When the crisp late-autumn air fills with Christmas music and the decorations on every door turn red and green, I start craving the old-fashioned comforts of drinking custard.
More commonly known down South as “boiled” custard and almost everywhere else as crème anglaise (how is it that things always sound more elegant in French?), this thin but silky-rich concoction has been a staple in Southern kitchens almost since the first boat landed at Jamestown in 1607.
In my family, enjoying it in its old-fashioned role as a drink has deep roots. I blame my older brother, Earle: he started it, becoming addicted the stuff as a toddler, long before I was even imagined. At the time, my parents were living in rural Kentucky where my father pastored a small church while he was in seminary in Louisville. In those parts, drinking custard was a longstanding tradition, not just at the holidays, but throughout the winter. My brother took to it like a cat takes to cream.
Back then, he was actually cute, and all the ladies in the community made spoiling him their main occupation. Knowing how much he loved custard, every Sunday morning one of these ladies would leave a still-warm mason jar of it between the screen and back door.
After Dad finished seminary and our family came back home, drinking custard came with us, and has remained a favorite late night treat ever since. When there was little more than a suggestion of chill in the air, just before bedtime we’d hear a welcome clang of pots, closely followed by the irresistible scent of warming milk and vanilla. Soon, we’d tumble downstairs to find Mama pouring steaming hot custard into odd, brightly colored melamine teacups.
We didn’t really “drink” it, but lapped it up like soup with a spoon, rarely waiting for it to cool. I’d almost always burn my tongue on the first spoonful, but I don’t remember caring very much.
The really wonderful thing about boiled custard is its versatility. It can be enjoyed warm or cold, and not just out of a cup: it’s the perfect sauce for bread pudding, cooked fruit, and almost any pie that isn’t custard-based. Many use it as an eggnog base, folding in whiskey, nutmeg, and sometimes a couple of cups of whipped cream. It can be made richer by using equal parts cream and milk or lightened up using only milk.
Drinking Custard (AKA “Boiled” Custard or Crème Anglaise)
Makes about 5 cups
3 cups whole milk
1 cup heavy cream
1 whole vanilla bean, or 2 teaspoons vanilla extract
8 large egg yolks
¾ cup sugar
Prepare the bottom of a double boiler with simmering water. Put the milk, cream, and if using, the vanilla bean in the top of a double boiler and bring it to a simmer over direct medium heat. Transfer it to the bottom half with its simmering water.
In a heatproof bowl, beat together the sugar and egg yolks until it is light and smooth and ribbons off the spoon. Slowly beat in a cup of the hot liquid to temper the eggs, then slowly beat the eggs into the hot milk and cream.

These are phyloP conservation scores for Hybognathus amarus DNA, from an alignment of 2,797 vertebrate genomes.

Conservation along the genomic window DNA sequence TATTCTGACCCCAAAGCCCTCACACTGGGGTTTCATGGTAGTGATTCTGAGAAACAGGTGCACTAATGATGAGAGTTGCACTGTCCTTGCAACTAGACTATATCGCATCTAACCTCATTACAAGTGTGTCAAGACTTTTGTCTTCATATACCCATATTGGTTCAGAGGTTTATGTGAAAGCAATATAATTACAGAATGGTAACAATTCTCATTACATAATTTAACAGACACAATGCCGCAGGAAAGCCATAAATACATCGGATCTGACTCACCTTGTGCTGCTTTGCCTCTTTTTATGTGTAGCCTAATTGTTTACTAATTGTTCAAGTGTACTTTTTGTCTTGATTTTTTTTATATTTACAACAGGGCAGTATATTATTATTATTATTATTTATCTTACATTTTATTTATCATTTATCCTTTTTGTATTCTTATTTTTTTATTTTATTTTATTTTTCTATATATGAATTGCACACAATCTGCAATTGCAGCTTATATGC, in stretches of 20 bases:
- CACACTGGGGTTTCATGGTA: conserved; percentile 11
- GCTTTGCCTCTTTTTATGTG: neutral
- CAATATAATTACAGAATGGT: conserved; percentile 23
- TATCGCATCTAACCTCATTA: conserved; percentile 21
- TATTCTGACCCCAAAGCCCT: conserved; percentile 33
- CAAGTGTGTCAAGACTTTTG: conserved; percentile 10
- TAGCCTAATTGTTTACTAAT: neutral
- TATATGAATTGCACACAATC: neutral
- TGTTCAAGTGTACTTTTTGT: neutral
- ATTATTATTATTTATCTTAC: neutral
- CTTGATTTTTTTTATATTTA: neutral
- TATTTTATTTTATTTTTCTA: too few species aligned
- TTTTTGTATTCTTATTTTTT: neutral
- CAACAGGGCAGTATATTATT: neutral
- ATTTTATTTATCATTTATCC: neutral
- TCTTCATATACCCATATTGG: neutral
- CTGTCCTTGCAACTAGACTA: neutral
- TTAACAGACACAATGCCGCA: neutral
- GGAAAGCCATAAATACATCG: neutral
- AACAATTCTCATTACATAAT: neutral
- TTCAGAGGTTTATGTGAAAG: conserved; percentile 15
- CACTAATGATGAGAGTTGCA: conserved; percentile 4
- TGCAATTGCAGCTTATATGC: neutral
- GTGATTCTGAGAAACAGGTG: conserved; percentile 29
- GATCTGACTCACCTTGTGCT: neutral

Cook, stirring constantly until the custard is thick enough to coat the back of a spoon, about 5 minutes. Take the top pot from the heat and continue stirring until it has cooled slightly, about 4 minutes more. Remove the vanilla bean, if used. Stir in the extract, if using, and if serving cold, stir until it is cooled, then let it cool completely and refrigerate until well-chilled.
Damon Lee Fowler is a culinary historian and author of six cookbooks, including Classical Southern Cooking, Damon Lee Fowler’s New Southern Baking, and The Savannah Cookbook. His work has also appeared in Food & Wine, Bon Appetit, and Relish. He lives and eats in Savannah, Georgia.
10 More Drink Recipes to Warm Your Hands and Heart:
Orange Spiced Chai
Hot Cranberry Cider
Dreamy Creamy Hot Chocolate
Peppermint Chocolate Coffee
Spiced Lemon Apple Cider
Work-a-holic’s Hot Chocolate
White Hot Chocolate
Caramel and Spice Latte
Cherry-Chocolate Coffee Float
i was wondering if you could share the recipe for the chiken/grape salad-the one that is pictured on the croissant above?
Sandra Neuheimer-Huller in Chicken Salad: A Southern Staple on April 19, 2014 at 10:37 am
Where do I buy these magazines
in A Basketful of Traditions on April 19, 2014 at 8:22 am
I WISH I COULD COOK.
COULD I COME WORK FOR JUST ROOM AND BOARD AT YOUR NEW RESTURAUNT IN PIGEON FORGE FOR THE SUMMER?
I WENT TO COLLEGE NOT FAR FROM THERE - HIWASSEE COLLEGE.
YOU WOULDN'T HAVE TO PAY ME, I WOULD WORK FOR FREE JUST FOR THE EXPERIENCE.
19 SPENCER WAY
KINGS PARK, NY 11754
HAPPY EASTER! CHRIST IS RISEN!
TAMMY L LEVAN in A Basketful of Traditions on April 19, 2014 at 4:31 am
You have some great tips. Can't wait to read your other blogs! Please give Aunt Peggy a big hug from me and here is one for you! (((HUGS))) See you in May!
Jaci Pardun in 10 Quick Household Tips on April 18, 2014 at 11:05 pm
Paula, I am glad to know that I am not the only person who makes Easter Baskets for their adult children and mail them across the United States. My Daughter lives in Long Beach, CA and I not only sent her a basket but her husband and my granddaughter Reese. We also buy special Russel Stover Bunnies for each child too. My husband has the list in his phone... Sara .. Cookies 'n Crème.... Sidney and Stephen.. Peanut Butter Etc. It one of my favorite things to do for my kids.. no matter how old they get. And passing it along to my Grandchildren. It's even more special to me knowing we share a family tradition.
Blessings and Happy Easter!!
Sharon Cason-Card in A Basketful of Traditions on April 18, 2014 at 11:03 pm